This summer, DKE lost its lease on the pair of buildings it has occupied for more than two decades. The fraternity’s real-estate manager, himself an alumnus of Yale, told the student paper that the decision not to renew was a consequence of years of disruptive behavior and complaints of misconduct. Many current students cheer, and others lament, that “DKE is dead.” (In an e-mail, Doug Lanpher, DKE’s national executive director, told me, “We do not tolerate sexual misconduct in any form. Any member who is found responsible for violating Title IX rules on sexual misconduct is immediately removed from the chapter.”) The demise of DKE on Yale’s campus is just one sign that the “horseplay” typical of fraternity life has become increasingly incompatible with many of the values—safety, equality, and inclusion—toward which most modern universities strive. Many of my peers, though suspicious of DKE, find it no more hostile than other fraternities at Yale. In 2015, for instance, Sigma Alpha Epsilon (since rebranded as Leo), faced accusations of turning away students of color from a party and repeatedly shouting, “White girls only.” That fraternity, much like DKE, had previously been banned from campus as a punishment for violating the university’s sexual-misconduct policy at an initiation ceremony and then trying to impede the resulting investigation.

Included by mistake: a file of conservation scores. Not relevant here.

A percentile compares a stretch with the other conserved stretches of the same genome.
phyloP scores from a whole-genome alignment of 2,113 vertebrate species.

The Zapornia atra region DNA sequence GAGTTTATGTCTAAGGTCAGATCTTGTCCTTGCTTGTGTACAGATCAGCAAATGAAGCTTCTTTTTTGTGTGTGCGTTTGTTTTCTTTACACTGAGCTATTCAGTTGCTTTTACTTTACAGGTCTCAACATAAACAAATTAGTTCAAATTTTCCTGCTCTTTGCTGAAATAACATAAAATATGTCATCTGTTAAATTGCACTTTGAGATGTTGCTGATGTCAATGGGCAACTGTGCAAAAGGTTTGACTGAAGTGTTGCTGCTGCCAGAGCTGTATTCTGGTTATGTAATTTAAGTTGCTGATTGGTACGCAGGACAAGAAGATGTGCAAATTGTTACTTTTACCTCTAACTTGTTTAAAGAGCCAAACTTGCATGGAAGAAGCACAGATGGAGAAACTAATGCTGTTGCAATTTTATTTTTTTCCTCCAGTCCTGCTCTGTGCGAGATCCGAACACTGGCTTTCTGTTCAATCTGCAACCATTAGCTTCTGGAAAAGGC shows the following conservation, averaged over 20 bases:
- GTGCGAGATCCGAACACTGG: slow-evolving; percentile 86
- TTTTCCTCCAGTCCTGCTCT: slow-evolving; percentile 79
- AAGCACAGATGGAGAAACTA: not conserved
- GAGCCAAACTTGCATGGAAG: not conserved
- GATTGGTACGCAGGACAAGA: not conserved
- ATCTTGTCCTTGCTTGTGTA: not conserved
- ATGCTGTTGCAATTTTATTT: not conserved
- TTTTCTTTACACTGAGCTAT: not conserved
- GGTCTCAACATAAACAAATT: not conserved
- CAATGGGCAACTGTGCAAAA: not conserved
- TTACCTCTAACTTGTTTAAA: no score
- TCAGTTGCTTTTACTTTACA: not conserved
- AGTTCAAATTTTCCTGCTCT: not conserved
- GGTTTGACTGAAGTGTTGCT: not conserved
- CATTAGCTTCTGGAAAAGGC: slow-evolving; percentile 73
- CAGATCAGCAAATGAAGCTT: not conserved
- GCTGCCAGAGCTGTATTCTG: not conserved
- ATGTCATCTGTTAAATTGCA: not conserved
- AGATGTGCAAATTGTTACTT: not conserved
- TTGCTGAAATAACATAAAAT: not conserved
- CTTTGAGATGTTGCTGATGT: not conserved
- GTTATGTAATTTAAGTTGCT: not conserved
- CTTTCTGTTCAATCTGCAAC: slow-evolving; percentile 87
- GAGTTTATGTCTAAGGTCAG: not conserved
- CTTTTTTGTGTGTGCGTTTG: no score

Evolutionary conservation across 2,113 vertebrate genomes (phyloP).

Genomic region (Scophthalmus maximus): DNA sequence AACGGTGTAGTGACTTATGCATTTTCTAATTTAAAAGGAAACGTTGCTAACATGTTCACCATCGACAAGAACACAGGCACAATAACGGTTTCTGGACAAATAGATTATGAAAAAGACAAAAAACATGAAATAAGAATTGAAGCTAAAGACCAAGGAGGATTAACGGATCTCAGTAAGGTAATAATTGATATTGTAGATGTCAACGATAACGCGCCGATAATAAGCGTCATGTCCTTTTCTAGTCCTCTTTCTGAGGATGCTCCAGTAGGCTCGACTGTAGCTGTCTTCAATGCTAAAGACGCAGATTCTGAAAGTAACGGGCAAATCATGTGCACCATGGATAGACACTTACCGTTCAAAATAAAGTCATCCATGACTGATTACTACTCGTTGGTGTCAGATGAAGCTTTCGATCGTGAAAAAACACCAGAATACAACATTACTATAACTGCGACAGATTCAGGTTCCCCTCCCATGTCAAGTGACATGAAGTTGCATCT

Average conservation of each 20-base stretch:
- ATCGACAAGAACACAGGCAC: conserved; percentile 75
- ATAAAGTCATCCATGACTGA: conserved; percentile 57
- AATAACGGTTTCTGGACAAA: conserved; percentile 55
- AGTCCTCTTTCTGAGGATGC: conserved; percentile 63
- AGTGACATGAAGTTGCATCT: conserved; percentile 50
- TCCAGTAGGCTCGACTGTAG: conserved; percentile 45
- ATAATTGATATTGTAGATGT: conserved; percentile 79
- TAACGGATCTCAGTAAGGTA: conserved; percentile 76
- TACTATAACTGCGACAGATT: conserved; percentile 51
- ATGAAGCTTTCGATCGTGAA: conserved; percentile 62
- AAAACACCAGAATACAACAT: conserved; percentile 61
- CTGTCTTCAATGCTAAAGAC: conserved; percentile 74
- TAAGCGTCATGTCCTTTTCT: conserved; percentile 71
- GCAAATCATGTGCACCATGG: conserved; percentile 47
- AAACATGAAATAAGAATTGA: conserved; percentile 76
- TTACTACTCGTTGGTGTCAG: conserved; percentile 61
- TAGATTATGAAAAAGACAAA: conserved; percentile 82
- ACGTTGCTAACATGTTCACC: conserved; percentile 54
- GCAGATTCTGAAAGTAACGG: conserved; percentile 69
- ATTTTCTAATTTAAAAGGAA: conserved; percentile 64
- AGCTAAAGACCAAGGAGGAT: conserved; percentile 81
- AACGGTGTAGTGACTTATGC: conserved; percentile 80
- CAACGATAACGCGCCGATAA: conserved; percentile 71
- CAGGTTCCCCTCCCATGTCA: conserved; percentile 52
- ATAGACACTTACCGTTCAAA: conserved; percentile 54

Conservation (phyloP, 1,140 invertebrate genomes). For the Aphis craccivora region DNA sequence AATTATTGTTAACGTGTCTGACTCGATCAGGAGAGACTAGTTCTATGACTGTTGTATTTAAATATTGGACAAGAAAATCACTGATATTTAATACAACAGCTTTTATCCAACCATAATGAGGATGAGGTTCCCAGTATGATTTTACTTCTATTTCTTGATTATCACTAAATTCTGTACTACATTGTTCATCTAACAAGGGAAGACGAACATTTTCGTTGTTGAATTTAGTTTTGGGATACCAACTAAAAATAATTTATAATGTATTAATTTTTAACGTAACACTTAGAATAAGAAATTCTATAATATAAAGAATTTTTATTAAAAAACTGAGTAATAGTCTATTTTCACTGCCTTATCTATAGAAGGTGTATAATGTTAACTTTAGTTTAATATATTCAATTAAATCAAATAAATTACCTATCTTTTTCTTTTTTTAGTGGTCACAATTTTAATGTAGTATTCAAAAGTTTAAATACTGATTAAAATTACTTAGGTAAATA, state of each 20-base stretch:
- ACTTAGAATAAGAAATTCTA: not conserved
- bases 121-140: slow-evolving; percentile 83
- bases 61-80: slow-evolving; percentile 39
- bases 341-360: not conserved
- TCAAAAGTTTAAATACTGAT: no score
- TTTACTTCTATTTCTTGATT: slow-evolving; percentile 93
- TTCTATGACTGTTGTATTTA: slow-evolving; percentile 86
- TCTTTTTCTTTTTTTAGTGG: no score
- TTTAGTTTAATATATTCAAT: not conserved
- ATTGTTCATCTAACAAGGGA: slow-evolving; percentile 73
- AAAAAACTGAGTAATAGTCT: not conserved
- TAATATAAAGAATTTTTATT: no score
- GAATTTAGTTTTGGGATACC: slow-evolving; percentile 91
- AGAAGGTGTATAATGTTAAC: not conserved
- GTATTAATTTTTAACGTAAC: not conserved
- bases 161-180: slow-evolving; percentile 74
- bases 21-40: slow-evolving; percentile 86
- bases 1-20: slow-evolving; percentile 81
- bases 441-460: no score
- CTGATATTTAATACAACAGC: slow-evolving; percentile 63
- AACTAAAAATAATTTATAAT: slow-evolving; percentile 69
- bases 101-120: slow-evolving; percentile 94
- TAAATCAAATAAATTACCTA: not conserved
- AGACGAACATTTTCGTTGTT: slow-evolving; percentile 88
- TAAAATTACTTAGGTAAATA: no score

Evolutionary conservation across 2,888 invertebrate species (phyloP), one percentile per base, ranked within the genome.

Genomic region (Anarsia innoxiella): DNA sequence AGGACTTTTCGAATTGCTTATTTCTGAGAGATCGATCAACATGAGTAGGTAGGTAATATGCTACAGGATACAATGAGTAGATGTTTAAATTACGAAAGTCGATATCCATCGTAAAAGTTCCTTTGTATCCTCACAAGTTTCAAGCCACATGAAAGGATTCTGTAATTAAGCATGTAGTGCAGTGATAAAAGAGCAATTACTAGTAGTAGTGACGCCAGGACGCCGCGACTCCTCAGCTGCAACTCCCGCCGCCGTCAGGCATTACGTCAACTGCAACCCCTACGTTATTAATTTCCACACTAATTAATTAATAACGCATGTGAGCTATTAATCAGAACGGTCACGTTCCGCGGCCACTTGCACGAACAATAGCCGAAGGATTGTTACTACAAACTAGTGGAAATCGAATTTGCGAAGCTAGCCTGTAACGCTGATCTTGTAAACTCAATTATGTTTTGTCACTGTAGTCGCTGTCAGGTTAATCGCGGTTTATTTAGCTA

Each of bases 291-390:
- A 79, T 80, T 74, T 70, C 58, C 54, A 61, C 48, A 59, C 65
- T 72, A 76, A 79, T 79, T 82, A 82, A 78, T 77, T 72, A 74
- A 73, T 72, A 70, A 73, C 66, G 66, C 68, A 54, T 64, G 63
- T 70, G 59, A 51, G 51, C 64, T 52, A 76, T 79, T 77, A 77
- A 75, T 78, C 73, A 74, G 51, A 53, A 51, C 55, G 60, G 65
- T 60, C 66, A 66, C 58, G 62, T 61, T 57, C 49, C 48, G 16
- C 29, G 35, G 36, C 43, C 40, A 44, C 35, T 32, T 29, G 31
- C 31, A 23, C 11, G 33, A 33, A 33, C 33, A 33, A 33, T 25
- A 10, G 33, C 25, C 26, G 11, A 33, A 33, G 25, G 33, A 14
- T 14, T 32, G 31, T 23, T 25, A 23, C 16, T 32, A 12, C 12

On Monday, some classes at the Yale Law School were cancelled to allow students to protest Kavanaugh’s nomination. Hundreds of law students travelled to D.C. Others remained in New Haven to mount a local demonstration. For many, the topic feels personal: one of the law school’s top professors, Amy Chua, has been accused of coaching female students on their appearances to help them win clerkships with Kavanaugh. (Chua has called the claims “100% false.”) Her husband and colleague at the law school, Jed Rubenfeld, is the subject of an ongoing internal investigation at Yale, whose details are confidential. (“For some years, I have contended with personal attacks and false allegations in reaction to my writing on difficult and controversial but important topics in the law,” Rubenfeld told the Guardian. “I have reason to suspect I am now facing more of the same.”) By the afternoon, a dozen or so demonstrators still lingered in the law school’s main hall, wearing black as a sign of solidarity and drinking coffee from paper cups. “I would say that this community feels very strongly that Kavanaugh should not be confirmed under these circumstances,” one told me.